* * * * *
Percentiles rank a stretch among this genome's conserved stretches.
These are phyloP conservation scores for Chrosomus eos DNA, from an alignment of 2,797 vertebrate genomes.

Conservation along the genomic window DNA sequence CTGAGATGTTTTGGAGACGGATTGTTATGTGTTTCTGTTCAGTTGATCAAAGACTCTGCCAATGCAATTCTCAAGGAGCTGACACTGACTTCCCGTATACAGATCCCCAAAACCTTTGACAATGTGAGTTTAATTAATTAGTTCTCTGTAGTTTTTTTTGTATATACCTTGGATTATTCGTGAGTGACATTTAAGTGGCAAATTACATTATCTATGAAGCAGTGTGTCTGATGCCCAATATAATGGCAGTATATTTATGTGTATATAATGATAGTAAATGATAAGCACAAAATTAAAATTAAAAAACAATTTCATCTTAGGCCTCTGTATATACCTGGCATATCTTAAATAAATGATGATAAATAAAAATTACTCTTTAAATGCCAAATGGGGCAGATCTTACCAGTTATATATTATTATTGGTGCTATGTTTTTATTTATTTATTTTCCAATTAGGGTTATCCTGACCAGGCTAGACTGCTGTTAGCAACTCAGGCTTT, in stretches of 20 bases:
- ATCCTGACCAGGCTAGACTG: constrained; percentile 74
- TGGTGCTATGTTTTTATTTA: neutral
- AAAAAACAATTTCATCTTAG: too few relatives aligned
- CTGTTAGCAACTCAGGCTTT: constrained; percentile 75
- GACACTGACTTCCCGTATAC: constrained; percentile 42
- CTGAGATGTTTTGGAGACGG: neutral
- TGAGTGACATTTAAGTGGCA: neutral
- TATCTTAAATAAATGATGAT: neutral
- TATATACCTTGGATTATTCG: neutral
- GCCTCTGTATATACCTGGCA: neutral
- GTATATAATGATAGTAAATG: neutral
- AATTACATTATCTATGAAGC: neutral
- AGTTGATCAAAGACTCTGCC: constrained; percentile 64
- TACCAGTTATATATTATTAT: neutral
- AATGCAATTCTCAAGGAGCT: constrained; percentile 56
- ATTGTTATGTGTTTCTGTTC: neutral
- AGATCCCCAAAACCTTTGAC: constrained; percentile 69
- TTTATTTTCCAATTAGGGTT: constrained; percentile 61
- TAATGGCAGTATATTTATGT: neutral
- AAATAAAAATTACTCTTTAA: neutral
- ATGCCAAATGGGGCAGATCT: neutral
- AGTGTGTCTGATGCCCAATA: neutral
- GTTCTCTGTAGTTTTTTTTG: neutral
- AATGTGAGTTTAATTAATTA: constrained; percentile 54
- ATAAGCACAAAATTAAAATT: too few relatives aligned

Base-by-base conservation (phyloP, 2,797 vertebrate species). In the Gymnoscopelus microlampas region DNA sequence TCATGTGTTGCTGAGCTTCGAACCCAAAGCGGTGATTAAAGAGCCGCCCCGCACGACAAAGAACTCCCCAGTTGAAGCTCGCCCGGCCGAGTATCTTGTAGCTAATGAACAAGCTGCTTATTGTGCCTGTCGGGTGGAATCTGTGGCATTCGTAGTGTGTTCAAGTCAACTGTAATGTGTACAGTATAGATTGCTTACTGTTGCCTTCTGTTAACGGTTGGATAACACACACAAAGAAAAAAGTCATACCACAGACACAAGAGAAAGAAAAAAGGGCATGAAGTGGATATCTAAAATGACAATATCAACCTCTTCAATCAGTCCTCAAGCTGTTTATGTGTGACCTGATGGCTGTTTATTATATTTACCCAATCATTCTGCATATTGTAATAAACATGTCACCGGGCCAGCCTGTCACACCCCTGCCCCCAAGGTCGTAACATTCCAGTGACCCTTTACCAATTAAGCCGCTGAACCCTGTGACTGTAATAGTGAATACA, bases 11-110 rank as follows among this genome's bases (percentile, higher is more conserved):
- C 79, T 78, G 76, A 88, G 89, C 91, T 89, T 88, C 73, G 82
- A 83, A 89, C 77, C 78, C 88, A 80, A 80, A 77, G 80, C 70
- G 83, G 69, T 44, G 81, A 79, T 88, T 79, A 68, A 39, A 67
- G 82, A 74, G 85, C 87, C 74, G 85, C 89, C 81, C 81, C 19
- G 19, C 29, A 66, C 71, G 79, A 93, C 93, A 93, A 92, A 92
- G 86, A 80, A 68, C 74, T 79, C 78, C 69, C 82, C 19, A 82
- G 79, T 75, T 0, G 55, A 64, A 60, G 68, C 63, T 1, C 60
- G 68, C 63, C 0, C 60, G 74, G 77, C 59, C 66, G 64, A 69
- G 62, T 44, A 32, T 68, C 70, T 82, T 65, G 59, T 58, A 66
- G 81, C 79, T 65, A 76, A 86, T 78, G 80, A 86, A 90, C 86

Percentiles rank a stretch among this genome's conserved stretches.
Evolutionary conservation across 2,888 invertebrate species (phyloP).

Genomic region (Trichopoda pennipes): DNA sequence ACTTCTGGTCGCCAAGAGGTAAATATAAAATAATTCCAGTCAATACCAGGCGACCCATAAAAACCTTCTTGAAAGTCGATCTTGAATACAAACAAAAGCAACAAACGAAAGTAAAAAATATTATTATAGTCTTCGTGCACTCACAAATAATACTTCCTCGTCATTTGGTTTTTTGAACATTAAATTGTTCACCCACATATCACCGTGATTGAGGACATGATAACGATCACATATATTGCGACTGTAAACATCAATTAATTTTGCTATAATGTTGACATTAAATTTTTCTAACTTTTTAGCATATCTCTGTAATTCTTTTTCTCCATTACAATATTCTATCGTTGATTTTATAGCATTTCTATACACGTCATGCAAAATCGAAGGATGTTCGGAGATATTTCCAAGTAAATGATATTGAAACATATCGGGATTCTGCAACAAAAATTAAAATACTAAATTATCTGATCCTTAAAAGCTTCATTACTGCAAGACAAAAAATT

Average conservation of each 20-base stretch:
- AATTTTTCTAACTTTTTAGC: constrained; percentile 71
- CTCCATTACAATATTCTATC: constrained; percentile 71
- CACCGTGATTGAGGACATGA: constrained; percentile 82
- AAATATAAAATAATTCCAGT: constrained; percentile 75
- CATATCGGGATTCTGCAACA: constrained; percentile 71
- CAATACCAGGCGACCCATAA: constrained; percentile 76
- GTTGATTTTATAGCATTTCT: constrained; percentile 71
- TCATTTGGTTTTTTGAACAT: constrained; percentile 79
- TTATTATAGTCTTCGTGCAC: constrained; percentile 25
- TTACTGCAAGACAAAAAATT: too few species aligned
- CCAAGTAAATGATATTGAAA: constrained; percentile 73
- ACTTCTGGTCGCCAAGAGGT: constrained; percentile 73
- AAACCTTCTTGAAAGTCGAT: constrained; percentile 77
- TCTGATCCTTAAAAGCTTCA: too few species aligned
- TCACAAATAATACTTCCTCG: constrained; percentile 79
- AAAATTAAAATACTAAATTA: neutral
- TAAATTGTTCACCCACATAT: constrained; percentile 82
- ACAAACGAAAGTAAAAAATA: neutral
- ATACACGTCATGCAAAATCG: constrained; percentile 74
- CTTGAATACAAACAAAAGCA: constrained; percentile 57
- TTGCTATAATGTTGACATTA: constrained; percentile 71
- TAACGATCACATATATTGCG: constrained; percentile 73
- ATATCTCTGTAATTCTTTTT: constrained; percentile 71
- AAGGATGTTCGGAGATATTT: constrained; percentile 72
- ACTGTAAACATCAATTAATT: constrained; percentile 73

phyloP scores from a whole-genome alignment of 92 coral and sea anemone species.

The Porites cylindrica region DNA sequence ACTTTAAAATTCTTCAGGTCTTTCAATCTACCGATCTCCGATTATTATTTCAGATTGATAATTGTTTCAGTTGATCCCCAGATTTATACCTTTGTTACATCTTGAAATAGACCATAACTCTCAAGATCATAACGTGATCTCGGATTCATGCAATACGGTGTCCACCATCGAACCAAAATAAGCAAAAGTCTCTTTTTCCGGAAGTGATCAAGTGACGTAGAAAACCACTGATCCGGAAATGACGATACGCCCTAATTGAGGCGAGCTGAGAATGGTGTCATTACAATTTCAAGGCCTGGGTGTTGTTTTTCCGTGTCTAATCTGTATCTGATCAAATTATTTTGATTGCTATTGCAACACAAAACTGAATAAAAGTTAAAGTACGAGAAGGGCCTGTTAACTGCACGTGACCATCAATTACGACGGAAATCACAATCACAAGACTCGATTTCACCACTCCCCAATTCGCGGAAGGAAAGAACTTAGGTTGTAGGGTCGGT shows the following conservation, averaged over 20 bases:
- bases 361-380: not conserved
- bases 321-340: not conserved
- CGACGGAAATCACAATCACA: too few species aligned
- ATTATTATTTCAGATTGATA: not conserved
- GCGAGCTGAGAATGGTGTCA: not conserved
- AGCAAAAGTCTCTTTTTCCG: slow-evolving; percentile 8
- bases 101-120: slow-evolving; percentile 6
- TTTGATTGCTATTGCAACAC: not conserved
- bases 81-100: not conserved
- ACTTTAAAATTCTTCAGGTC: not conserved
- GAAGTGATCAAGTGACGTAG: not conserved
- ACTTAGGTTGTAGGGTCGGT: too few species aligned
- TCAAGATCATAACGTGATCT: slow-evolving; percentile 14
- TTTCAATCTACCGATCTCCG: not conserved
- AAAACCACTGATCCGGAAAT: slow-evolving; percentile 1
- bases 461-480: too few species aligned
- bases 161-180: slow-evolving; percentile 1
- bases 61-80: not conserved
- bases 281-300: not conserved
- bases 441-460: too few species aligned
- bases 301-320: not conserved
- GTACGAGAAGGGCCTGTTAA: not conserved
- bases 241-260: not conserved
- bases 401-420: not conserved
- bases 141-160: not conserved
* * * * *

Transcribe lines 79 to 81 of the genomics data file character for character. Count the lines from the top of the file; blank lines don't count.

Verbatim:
- bases 81-100: not conserved
- ACTTTAAAATTCTTCAGGTC: not conserved
- GAAGTGATCAAGTGACGTAG: not conserved